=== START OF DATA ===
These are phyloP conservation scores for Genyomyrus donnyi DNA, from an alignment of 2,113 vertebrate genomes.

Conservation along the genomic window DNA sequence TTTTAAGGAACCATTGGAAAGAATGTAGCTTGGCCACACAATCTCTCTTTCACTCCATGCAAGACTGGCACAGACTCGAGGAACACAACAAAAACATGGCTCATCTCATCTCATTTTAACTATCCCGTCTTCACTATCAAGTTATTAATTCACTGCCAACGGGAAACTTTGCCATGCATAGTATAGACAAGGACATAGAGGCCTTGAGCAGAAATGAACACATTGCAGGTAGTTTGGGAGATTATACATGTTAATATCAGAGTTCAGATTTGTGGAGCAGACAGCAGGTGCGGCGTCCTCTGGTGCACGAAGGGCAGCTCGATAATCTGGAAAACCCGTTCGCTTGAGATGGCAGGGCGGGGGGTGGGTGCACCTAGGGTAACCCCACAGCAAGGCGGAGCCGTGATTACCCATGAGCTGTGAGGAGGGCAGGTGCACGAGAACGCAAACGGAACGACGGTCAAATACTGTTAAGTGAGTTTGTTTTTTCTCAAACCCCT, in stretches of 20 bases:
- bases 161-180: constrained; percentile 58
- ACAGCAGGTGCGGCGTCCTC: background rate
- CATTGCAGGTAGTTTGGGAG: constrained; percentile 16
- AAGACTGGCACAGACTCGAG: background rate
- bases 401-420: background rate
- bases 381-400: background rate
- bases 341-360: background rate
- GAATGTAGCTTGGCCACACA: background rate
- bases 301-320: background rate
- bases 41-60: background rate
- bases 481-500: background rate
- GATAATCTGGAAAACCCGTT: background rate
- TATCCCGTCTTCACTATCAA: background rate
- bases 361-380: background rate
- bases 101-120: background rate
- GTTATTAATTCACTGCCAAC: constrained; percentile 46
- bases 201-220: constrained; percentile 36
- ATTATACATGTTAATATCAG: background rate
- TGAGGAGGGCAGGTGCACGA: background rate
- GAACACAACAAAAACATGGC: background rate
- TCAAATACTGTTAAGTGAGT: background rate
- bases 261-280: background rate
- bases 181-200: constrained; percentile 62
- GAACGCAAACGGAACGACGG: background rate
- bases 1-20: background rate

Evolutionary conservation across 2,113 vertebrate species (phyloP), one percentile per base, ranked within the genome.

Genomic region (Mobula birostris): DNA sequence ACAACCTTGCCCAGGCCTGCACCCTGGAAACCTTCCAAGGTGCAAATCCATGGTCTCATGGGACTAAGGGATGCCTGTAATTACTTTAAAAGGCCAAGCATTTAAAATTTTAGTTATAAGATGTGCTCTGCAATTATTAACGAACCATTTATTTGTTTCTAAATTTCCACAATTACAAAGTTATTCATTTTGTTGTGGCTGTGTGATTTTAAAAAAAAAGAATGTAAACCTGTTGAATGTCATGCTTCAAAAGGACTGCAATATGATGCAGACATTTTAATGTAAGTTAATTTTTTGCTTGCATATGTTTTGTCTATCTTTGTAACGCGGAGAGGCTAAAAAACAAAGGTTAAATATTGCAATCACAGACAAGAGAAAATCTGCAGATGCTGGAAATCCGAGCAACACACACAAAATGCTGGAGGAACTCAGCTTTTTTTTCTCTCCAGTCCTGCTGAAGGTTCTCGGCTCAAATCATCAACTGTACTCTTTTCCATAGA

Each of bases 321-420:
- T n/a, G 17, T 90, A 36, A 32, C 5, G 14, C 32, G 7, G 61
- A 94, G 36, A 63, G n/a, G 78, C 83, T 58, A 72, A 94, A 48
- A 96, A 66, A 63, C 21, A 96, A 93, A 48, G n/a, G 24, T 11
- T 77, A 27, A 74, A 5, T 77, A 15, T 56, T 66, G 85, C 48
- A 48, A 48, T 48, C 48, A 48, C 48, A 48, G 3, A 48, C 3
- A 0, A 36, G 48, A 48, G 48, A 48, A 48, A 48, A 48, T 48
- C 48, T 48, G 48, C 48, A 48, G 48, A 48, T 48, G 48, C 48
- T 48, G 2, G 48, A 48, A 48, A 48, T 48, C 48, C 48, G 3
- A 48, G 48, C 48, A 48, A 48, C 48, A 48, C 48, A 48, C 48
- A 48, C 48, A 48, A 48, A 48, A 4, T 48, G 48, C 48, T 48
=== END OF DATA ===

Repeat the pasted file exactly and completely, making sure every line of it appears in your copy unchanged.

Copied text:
These are phyloP conservation scores for Genyomyrus donnyi DNA, from an alignment of 2,113 vertebrate genomes.

Conservation along the genomic window DNA sequence TTTTAAGGAACCATTGGAAAGAATGTAGCTTGGCCACACAATCTCTCTTTCACTCCATGCAAGACTGGCACAGACTCGAGGAACACAACAAAAACATGGCTCATCTCATCTCATTTTAACTATCCCGTCTTCACTATCAAGTTATTAATTCACTGCCAACGGGAAACTTTGCCATGCATAGTATAGACAAGGACATAGAGGCCTTGAGCAGAAATGAACACATTGCAGGTAGTTTGGGAGATTATACATGTTAATATCAGAGTTCAGATTTGTGGAGCAGACAGCAGGTGCGGCGTCCTCTGGTGCACGAAGGGCAGCTCGATAATCTGGAAAACCCGTTCGCTTGAGATGGCAGGGCGGGGGGTGGGTGCACCTAGGGTAACCCCACAGCAAGGCGGAGCCGTGATTACCCATGAGCTGTGAGGAGGGCAGGTGCACGAGAACGCAAACGGAACGACGGTCAAATACTGTTAAGTGAGTTTGTTTTTTCTCAAACCCCT, in stretches of 20 bases:
- bases 161-180: constrained; percentile 58
- ACAGCAGGTGCGGCGTCCTC: background rate
- CATTGCAGGTAGTTTGGGAG: constrained; percentile 16
- AAGACTGGCACAGACTCGAG: background rate
- bases 401-420: background rate
- bases 381-400: background rate
- bases 341-360: background rate
- GAATGTAGCTTGGCCACACA: background rate
- bases 301-320: background rate
- bases 41-60: background rate
- bases 481-500: background rate
- GATAATCTGGAAAACCCGTT: background rate
- TATCCCGTCTTCACTATCAA: background rate
- bases 361-380: background rate
- bases 101-120: background rate
- GTTATTAATTCACTGCCAAC: constrained; percentile 46
- bases 201-220: constrained; percentile 36
- ATTATACATGTTAATATCAG: background rate
- TGAGGAGGGCAGGTGCACGA: background rate
- GAACACAACAAAAACATGGC: background rate
- TCAAATACTGTTAAGTGAGT: background rate
- bases 261-280: background rate
- bases 181-200: constrained; percentile 62
- GAACGCAAACGGAACGACGG: background rate
- bases 1-20: background rate

Evolutionary conservation across 2,113 vertebrate species (phyloP), one percentile per base, ranked within the genome.

Genomic region (Mobula birostris): DNA sequence ACAACCTTGCCCAGGCCTGCACCCTGGAAACCTTCCAAGGTGCAAATCCATGGTCTCATGGGACTAAGGGATGCCTGTAATTACTTTAAAAGGCCAAGCATTTAAAATTTTAGTTATAAGATGTGCTCTGCAATTATTAACGAACCATTTATTTGTTTCTAAATTTCCACAATTACAAAGTTATTCATTTTGTTGTGGCTGTGTGATTTTAAAAAAAAAGAATGTAAACCTGTTGAATGTCATGCTTCAAAAGGACTGCAATATGATGCAGACATTTTAATGTAAGTTAATTTTTTGCTTGCATATGTTTTGTCTATCTTTGTAACGCGGAGAGGCTAAAAAACAAAGGTTAAATATTGCAATCACAGACAAGAGAAAATCTGCAGATGCTGGAAATCCGAGCAACACACACAAAATGCTGGAGGAACTCAGCTTTTTTTTCTCTCCAGTCCTGCTGAAGGTTCTCGGCTCAAATCATCAACTGTACTCTTTTCCATAGA

Each of bases 321-420:
- T n/a, G 17, T 90, A 36, A 32, C 5, G 14, C 32, G 7, G 61
- A 94, G 36, A 63, G n/a, G 78, C 83, T 58, A 72, A 94, A 48
- A 96, A 66, A 63, C 21, A 96, A 93, A 48, G n/a, G 24, T 11
- T 77, A 27, A 74, A 5, T 77, A 15, T 56, T 66, G 85, C 48
- A 48, A 48, T 48, C 48, A 48, C 48, A 48, G 3, A 48, C 3
- A 0, A 36, G 48, A 48, G 48, A 48, A 48, A 48, A 48, T 48
- C 48, T 48, G 48, C 48, A 48, G 48, A 48, T 48, G 48, C 48
- T 48, G 2, G 48, A 48, A 48, A 48, T 48, C 48, C 48, G 3
- A 48, G 48, C 48, A 48, A 48, C 48, A 48, C 48, A 48, C 48
- A 48, C 48, A 48, A 48, A 48, A 4, T 48, G 48, C 48, T 48